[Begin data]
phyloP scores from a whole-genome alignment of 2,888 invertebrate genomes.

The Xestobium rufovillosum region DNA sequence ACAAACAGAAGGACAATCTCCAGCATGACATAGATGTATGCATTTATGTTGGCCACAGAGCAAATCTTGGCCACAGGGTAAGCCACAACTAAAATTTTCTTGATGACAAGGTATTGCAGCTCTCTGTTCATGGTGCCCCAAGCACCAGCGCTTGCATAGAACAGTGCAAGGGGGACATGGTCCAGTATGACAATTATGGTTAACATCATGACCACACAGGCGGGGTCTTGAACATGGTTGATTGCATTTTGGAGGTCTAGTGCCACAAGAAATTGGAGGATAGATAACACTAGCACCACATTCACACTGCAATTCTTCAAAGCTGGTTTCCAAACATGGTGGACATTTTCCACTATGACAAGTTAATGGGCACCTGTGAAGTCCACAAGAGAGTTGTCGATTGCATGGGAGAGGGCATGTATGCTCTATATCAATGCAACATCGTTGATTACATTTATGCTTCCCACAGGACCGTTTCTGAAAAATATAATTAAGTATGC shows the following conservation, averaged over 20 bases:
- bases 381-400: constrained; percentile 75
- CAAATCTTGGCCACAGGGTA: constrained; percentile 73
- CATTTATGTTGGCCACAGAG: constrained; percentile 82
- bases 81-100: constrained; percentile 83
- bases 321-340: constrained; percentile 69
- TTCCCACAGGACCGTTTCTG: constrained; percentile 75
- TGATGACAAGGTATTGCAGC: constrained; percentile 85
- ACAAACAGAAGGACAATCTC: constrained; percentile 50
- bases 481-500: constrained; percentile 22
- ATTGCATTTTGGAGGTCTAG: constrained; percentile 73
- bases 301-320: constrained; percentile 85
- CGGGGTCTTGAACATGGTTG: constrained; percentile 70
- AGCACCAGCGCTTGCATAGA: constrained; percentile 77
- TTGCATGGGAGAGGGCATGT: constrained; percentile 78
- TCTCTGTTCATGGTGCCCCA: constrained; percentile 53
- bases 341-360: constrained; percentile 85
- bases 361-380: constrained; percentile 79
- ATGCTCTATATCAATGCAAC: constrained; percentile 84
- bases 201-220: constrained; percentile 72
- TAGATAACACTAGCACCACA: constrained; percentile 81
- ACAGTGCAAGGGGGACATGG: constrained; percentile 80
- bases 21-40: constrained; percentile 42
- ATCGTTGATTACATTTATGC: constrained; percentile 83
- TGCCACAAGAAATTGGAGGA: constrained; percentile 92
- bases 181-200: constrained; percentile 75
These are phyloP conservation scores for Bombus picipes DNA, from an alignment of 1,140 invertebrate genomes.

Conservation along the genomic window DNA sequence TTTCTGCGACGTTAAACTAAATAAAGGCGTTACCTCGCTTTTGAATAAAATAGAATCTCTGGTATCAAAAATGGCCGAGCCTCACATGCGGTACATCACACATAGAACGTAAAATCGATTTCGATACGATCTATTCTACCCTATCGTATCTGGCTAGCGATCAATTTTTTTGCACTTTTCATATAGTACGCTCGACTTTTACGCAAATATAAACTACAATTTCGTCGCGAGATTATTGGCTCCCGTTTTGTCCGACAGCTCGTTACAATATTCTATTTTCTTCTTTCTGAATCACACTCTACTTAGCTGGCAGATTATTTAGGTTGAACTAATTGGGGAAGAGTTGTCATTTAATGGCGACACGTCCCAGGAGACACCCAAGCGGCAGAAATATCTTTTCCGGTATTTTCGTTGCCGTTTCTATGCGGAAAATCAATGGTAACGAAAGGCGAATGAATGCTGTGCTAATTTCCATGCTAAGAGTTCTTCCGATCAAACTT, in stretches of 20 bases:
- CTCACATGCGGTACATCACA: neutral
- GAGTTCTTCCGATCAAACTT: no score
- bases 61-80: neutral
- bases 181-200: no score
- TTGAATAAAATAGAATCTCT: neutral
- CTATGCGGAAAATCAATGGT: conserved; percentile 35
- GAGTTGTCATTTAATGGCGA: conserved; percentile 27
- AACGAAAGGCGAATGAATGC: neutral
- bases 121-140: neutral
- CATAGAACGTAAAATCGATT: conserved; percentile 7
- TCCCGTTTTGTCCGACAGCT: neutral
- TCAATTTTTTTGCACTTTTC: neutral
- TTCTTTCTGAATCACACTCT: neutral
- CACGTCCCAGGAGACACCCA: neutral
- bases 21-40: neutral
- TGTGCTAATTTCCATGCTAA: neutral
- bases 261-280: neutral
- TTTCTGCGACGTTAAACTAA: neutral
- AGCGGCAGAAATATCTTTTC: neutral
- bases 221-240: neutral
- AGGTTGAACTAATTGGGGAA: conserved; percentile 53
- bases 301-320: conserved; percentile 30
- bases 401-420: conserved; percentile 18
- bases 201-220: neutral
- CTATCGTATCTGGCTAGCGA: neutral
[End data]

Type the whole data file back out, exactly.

phyloP scores from a whole-genome alignment of 2,888 invertebrate genomes.

The Xestobium rufovillosum region DNA sequence ACAAACAGAAGGACAATCTCCAGCATGACATAGATGTATGCATTTATGTTGGCCACAGAGCAAATCTTGGCCACAGGGTAAGCCACAACTAAAATTTTCTTGATGACAAGGTATTGCAGCTCTCTGTTCATGGTGCCCCAAGCACCAGCGCTTGCATAGAACAGTGCAAGGGGGACATGGTCCAGTATGACAATTATGGTTAACATCATGACCACACAGGCGGGGTCTTGAACATGGTTGATTGCATTTTGGAGGTCTAGTGCCACAAGAAATTGGAGGATAGATAACACTAGCACCACATTCACACTGCAATTCTTCAAAGCTGGTTTCCAAACATGGTGGACATTTTCCACTATGACAAGTTAATGGGCACCTGTGAAGTCCACAAGAGAGTTGTCGATTGCATGGGAGAGGGCATGTATGCTCTATATCAATGCAACATCGTTGATTACATTTATGCTTCCCACAGGACCGTTTCTGAAAAATATAATTAAGTATGC shows the following conservation, averaged over 20 bases:
- bases 381-400: constrained; percentile 75
- CAAATCTTGGCCACAGGGTA: constrained; percentile 73
- CATTTATGTTGGCCACAGAG: constrained; percentile 82
- bases 81-100: constrained; percentile 83
- bases 321-340: constrained; percentile 69
- TTCCCACAGGACCGTTTCTG: constrained; percentile 75
- TGATGACAAGGTATTGCAGC: constrained; percentile 85
- ACAAACAGAAGGACAATCTC: constrained; percentile 50
- bases 481-500: constrained; percentile 22
- ATTGCATTTTGGAGGTCTAG: constrained; percentile 73
- bases 301-320: constrained; percentile 85
- CGGGGTCTTGAACATGGTTG: constrained; percentile 70
- AGCACCAGCGCTTGCATAGA: constrained; percentile 77
- TTGCATGGGAGAGGGCATGT: constrained; percentile 78
- TCTCTGTTCATGGTGCCCCA: constrained; percentile 53
- bases 341-360: constrained; percentile 85
- bases 361-380: constrained; percentile 79
- ATGCTCTATATCAATGCAAC: constrained; percentile 84
- bases 201-220: constrained; percentile 72
- TAGATAACACTAGCACCACA: constrained; percentile 81
- ACAGTGCAAGGGGGACATGG: constrained; percentile 80
- bases 21-40: constrained; percentile 42
- ATCGTTGATTACATTTATGC: constrained; percentile 83
- TGCCACAAGAAATTGGAGGA: constrained; percentile 92
- bases 181-200: constrained; percentile 75
These are phyloP conservation scores for Bombus picipes DNA, from an alignment of 1,140 invertebrate genomes.

Conservation along the genomic window DNA sequence TTTCTGCGACGTTAAACTAAATAAAGGCGTTACCTCGCTTTTGAATAAAATAGAATCTCTGGTATCAAAAATGGCCGAGCCTCACATGCGGTACATCACACATAGAACGTAAAATCGATTTCGATACGATCTATTCTACCCTATCGTATCTGGCTAGCGATCAATTTTTTTGCACTTTTCATATAGTACGCTCGACTTTTACGCAAATATAAACTACAATTTCGTCGCGAGATTATTGGCTCCCGTTTTGTCCGACAGCTCGTTACAATATTCTATTTTCTTCTTTCTGAATCACACTCTACTTAGCTGGCAGATTATTTAGGTTGAACTAATTGGGGAAGAGTTGTCATTTAATGGCGACACGTCCCAGGAGACACCCAAGCGGCAGAAATATCTTTTCCGGTATTTTCGTTGCCGTTTCTATGCGGAAAATCAATGGTAACGAAAGGCGAATGAATGCTGTGCTAATTTCCATGCTAAGAGTTCTTCCGATCAAACTT, in stretches of 20 bases:
- CTCACATGCGGTACATCACA: neutral
- GAGTTCTTCCGATCAAACTT: no score
- bases 61-80: neutral
- bases 181-200: no score
- TTGAATAAAATAGAATCTCT: neutral
- CTATGCGGAAAATCAATGGT: conserved; percentile 35
- GAGTTGTCATTTAATGGCGA: conserved; percentile 27
- AACGAAAGGCGAATGAATGC: neutral
- bases 121-140: neutral
- CATAGAACGTAAAATCGATT: conserved; percentile 7
- TCCCGTTTTGTCCGACAGCT: neutral
- TCAATTTTTTTGCACTTTTC: neutral
- TTCTTTCTGAATCACACTCT: neutral
- CACGTCCCAGGAGACACCCA: neutral
- bases 21-40: neutral
- TGTGCTAATTTCCATGCTAA: neutral
- bases 261-280: neutral
- TTTCTGCGACGTTAAACTAA: neutral
- AGCGGCAGAAATATCTTTTC: neutral
- bases 221-240: neutral
- AGGTTGAACTAATTGGGGAA: conserved; percentile 53
- bases 301-320: conserved; percentile 30
- bases 401-420: conserved; percentile 18
- bases 201-220: neutral
- CTATCGTATCTGGCTAGCGA: neutral